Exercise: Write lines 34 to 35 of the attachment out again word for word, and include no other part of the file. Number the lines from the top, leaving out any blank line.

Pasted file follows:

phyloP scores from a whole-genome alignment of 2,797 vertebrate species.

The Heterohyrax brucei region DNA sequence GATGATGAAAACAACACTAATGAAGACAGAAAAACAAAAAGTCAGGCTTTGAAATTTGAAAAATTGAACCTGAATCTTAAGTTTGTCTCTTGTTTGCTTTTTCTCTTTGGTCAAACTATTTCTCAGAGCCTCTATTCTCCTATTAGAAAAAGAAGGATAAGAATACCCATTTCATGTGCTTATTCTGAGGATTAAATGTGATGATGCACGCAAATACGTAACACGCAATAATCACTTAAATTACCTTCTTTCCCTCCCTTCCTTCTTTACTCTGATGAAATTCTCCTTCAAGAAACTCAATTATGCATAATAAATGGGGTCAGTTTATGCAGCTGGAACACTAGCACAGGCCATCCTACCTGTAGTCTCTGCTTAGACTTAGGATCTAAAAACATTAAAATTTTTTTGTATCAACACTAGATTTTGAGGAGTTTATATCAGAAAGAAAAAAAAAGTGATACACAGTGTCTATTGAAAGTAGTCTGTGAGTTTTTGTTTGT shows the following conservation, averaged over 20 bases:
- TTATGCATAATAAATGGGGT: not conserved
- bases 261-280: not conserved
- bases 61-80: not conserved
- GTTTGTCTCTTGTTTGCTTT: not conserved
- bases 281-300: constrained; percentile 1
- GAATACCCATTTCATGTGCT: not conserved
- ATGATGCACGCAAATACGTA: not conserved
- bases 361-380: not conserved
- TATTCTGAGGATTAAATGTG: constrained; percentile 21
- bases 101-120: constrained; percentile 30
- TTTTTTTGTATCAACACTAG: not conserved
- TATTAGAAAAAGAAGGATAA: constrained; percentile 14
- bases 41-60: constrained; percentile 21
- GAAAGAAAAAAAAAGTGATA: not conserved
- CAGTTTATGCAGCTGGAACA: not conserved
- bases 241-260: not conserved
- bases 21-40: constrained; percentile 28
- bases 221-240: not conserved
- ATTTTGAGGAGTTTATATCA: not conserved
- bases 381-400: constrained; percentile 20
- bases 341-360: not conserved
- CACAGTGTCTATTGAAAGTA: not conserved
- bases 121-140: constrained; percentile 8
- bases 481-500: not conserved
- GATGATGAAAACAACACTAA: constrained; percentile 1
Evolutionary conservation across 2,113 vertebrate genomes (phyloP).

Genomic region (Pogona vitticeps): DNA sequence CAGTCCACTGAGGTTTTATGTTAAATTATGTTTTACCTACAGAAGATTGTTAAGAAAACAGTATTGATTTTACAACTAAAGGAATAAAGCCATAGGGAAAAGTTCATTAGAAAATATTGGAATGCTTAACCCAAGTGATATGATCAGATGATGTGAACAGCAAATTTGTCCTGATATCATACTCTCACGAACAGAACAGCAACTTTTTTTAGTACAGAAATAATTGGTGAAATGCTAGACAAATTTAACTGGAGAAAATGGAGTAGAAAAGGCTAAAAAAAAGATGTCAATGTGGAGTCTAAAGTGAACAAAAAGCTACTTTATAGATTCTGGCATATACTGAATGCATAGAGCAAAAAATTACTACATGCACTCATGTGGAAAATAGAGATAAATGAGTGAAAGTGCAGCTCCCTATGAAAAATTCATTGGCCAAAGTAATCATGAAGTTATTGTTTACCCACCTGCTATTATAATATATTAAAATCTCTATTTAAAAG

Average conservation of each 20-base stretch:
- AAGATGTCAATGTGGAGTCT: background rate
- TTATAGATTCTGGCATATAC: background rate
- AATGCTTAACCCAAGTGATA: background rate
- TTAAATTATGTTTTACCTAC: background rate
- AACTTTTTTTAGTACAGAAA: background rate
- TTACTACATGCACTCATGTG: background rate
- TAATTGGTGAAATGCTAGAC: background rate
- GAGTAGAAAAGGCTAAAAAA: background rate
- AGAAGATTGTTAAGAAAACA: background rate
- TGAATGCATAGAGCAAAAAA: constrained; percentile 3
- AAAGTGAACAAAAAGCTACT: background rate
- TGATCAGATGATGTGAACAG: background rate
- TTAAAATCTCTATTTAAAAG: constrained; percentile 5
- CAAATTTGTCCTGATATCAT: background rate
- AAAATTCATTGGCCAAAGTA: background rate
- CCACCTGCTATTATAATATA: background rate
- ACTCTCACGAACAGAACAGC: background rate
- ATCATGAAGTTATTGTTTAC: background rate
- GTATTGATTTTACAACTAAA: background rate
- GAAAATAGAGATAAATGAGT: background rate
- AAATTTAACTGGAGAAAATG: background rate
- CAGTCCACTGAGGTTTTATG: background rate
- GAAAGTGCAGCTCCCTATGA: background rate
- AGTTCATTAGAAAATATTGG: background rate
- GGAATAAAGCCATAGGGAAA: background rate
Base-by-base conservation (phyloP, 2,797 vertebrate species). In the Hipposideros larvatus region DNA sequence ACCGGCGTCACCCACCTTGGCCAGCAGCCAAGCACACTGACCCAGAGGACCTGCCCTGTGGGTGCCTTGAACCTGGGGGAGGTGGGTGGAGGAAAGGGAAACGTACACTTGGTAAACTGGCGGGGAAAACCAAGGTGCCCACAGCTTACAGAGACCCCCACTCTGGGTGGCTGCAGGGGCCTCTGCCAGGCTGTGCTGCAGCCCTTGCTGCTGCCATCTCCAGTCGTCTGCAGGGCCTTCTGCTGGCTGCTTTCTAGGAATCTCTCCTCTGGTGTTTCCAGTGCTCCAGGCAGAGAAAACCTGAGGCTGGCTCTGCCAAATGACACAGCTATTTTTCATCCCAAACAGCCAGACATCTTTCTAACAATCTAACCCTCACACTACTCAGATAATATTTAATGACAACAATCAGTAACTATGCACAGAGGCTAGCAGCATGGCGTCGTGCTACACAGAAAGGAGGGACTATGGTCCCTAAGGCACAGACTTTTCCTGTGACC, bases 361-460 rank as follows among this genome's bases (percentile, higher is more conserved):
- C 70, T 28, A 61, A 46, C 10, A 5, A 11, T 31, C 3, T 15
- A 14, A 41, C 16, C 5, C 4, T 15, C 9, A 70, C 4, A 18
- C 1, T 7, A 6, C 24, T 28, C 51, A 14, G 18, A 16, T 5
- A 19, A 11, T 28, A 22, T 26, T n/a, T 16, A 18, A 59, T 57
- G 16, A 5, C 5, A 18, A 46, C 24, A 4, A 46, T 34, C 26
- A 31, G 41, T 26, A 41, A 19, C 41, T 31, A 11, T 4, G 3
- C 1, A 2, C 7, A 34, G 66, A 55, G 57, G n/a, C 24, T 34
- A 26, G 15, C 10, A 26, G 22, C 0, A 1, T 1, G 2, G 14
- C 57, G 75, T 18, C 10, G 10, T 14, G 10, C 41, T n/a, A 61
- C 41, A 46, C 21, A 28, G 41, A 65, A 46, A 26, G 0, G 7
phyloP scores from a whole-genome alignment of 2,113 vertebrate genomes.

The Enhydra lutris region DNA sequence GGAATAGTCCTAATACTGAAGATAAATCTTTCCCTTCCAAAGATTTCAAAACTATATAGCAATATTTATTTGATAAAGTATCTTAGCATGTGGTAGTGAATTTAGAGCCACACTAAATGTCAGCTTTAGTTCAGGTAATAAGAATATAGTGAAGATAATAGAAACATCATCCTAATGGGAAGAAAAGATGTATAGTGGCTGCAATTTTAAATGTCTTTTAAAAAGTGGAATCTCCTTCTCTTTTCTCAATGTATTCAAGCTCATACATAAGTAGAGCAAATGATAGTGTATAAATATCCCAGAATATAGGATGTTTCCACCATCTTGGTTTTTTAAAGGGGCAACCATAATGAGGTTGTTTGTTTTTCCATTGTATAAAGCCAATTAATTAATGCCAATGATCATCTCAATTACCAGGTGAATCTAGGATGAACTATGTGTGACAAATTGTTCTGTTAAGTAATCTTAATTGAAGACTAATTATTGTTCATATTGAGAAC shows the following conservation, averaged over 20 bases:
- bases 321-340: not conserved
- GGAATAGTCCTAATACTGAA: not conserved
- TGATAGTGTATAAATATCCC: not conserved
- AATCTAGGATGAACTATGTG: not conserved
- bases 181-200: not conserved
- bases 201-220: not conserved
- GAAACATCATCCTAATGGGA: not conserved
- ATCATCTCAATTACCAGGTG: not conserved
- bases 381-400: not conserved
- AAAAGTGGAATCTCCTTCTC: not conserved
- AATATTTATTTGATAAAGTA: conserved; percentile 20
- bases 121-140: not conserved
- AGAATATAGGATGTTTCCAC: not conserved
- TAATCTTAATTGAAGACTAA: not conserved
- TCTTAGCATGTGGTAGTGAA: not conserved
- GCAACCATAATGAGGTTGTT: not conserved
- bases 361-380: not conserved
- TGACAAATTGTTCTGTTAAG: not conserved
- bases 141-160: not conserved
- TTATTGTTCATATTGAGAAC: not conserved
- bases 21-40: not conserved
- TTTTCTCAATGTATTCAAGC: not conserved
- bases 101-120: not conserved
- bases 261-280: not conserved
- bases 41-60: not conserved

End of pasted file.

- TTAAATTATGTTTTACCTAC: background rate
- AACTTTTTTTAGTACAGAAA: background rate